- Public transport may not rise to the challenge. The financial situation of many public transport operators is being hit by higher fuel costs, just as they see passengers increasing. They may face other threats to revenue too if part of it comes from fuel taxes revenues (which are beginning to drop as less fuel is sold, and would drop even more if populist politicians reduce fuel tax). So many transit systems cannot easily rise to this opportunity without more public funds, which is a political problem obviously.
- Complacency. Advocates of transport reform might get lazy and ease off from pushing for changes that will make a more lasting difference to traffic and its impacts. The case for different urban transport priorities and liveable streets still needs to be made in their own right, and not just for the sake of saving fuel.
Is it all doom and gloom then? No. There are also opportunities from this oil price shock for those of us who hope for less car-dominated cities. But only if the right choices get made.
- Market opportunity for carsharing, bicycling. Some of the alternatives to solo driving are expanding as gasoline prices go up. I have seen various reports from many countries (mostly anecdotal so far) of increases in bicycle use, in car-sharing (car clubs in Britain) and ride-sharing ('car-sharing' to Brits). Each of these does better the more people use them (they reap network economies and club economies). Some of these improvements might last even if fuel prices were to drop again.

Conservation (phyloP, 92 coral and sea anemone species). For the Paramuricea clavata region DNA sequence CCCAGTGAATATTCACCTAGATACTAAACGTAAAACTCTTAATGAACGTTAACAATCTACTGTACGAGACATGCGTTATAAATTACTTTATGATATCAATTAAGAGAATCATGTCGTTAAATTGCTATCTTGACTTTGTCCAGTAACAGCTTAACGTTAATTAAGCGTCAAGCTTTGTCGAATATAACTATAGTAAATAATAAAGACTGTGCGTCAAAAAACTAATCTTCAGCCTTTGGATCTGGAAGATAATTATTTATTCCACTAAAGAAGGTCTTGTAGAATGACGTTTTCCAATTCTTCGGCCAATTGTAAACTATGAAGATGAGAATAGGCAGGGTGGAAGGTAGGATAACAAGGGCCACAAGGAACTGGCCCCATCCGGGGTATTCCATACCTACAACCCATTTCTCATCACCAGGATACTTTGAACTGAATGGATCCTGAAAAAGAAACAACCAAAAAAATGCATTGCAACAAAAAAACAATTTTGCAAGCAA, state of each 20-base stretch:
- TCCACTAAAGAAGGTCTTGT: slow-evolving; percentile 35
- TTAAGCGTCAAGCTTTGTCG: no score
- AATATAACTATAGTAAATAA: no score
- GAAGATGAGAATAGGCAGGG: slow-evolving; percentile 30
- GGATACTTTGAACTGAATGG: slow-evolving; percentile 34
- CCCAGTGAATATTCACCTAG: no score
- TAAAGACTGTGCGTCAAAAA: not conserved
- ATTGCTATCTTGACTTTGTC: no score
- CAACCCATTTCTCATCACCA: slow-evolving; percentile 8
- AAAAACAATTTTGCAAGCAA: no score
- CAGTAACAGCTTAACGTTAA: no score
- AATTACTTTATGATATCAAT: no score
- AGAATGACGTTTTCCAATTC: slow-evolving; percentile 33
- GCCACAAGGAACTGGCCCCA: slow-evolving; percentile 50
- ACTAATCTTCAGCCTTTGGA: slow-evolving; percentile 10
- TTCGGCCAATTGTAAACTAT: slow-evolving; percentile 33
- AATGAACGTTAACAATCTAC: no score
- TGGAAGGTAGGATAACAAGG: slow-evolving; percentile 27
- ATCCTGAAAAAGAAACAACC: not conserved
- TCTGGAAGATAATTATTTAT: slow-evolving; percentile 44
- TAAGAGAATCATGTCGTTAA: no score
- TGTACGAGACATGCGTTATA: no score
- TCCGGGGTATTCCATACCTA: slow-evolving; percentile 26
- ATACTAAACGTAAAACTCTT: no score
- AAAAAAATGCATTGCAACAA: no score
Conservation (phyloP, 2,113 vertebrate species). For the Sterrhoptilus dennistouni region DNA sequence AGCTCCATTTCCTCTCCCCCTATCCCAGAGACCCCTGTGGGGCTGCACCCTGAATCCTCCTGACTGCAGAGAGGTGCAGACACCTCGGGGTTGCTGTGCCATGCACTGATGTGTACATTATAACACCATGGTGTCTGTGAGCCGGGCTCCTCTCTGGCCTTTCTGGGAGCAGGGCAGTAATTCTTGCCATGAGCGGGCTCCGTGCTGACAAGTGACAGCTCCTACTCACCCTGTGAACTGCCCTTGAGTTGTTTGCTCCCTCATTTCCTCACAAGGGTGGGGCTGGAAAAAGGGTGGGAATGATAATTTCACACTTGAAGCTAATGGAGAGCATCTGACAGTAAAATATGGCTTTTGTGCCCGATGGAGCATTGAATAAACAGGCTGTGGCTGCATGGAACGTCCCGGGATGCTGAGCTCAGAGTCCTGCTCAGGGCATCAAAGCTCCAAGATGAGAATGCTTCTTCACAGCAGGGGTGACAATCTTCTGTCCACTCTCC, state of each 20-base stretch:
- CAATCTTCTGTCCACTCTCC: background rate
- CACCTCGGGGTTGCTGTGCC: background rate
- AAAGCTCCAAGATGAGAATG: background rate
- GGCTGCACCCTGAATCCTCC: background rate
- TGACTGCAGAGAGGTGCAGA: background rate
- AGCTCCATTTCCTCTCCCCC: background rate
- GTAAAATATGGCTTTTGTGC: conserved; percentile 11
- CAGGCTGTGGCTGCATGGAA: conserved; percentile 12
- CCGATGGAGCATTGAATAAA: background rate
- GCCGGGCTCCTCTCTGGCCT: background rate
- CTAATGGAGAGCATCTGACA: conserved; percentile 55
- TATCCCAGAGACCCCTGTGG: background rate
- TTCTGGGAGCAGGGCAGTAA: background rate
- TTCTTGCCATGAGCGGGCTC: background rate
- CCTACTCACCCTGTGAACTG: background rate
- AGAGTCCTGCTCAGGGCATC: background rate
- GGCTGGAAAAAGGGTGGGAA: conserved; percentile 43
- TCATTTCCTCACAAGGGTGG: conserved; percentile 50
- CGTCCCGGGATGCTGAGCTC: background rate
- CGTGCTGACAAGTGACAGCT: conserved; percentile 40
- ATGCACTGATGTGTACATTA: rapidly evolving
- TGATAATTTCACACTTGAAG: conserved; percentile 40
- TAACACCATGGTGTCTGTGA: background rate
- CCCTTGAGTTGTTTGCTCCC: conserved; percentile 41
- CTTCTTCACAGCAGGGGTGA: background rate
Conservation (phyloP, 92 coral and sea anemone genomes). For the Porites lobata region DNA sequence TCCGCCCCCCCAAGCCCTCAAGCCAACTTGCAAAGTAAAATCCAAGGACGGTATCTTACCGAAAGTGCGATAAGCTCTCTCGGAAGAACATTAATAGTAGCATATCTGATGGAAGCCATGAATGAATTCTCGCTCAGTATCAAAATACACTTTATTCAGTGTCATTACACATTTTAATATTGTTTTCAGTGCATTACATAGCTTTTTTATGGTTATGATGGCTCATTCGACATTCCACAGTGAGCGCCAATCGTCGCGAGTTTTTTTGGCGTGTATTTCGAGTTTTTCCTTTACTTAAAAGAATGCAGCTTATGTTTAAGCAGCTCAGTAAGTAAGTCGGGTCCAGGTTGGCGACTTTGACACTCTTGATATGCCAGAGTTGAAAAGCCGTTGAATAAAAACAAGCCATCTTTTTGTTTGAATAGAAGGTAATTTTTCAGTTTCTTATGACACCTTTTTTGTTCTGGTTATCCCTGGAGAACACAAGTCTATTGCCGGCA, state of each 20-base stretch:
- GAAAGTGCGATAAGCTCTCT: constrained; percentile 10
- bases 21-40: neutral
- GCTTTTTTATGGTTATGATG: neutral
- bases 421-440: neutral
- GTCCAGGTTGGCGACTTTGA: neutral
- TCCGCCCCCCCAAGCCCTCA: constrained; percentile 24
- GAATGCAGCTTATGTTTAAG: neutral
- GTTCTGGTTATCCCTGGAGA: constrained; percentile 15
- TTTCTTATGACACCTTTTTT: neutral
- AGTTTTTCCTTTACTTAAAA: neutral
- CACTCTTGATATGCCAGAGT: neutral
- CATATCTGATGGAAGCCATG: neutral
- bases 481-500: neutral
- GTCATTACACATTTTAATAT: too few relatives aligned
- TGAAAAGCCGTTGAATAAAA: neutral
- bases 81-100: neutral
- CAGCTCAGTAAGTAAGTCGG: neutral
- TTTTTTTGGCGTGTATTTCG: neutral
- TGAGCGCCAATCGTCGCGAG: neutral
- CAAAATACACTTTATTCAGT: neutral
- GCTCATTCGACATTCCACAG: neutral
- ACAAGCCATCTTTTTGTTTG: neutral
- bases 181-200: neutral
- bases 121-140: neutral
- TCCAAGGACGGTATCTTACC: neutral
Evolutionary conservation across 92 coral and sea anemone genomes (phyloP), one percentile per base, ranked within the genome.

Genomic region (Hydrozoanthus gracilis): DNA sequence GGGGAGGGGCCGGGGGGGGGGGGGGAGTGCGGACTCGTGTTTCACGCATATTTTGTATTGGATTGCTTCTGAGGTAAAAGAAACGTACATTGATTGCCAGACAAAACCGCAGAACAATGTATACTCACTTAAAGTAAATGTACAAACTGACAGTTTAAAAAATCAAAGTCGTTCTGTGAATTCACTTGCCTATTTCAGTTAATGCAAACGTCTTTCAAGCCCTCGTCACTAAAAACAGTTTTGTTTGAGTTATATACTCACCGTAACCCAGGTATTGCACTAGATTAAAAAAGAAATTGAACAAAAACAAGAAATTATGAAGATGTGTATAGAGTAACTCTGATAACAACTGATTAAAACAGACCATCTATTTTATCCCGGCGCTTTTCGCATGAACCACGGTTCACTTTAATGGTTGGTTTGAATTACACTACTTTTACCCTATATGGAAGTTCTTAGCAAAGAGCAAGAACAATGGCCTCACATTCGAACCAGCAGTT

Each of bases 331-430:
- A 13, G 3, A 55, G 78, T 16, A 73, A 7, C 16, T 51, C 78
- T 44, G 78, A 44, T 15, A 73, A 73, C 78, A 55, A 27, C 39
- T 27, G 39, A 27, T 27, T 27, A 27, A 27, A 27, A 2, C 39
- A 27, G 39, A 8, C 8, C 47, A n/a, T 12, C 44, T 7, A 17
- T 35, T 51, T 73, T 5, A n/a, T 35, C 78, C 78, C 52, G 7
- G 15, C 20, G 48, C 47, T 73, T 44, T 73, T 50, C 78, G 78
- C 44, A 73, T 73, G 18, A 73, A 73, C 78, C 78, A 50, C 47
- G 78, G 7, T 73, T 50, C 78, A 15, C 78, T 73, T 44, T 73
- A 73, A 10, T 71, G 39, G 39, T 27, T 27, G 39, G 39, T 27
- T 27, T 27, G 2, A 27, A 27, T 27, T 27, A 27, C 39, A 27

- Opportunity to reclaim street space. Reduced traffic (in the short-run, before rebound kicks in) might open space (physically and politically) which could be claimed for public transport, walking and non-motorised vehicles. For example, on-road bus priority or Bus Rapid Transit (BRT) systems might have a better chance for a while. We may be able to lock in a redistribution of street space. The benefits of this could then last even if traffic later rebounds.
- Revolutionizing the whole debate. Finally, if this oil shock becomes a pattern-changing moment, which reveals the folly of past assumptions, and provokes real soul searching, then wonderful opportunities may open up. In other words, a fuel-price crisis might prompt some dramatic rethinking and constructive policy change away from business-as-usual. The 1973 oil shock did this in European countries, especially the Netherlands, Germany and Sweden, whose transport policies then became much less car-oriented in their assumptions. Some cities and some countries may respond in a similar way now.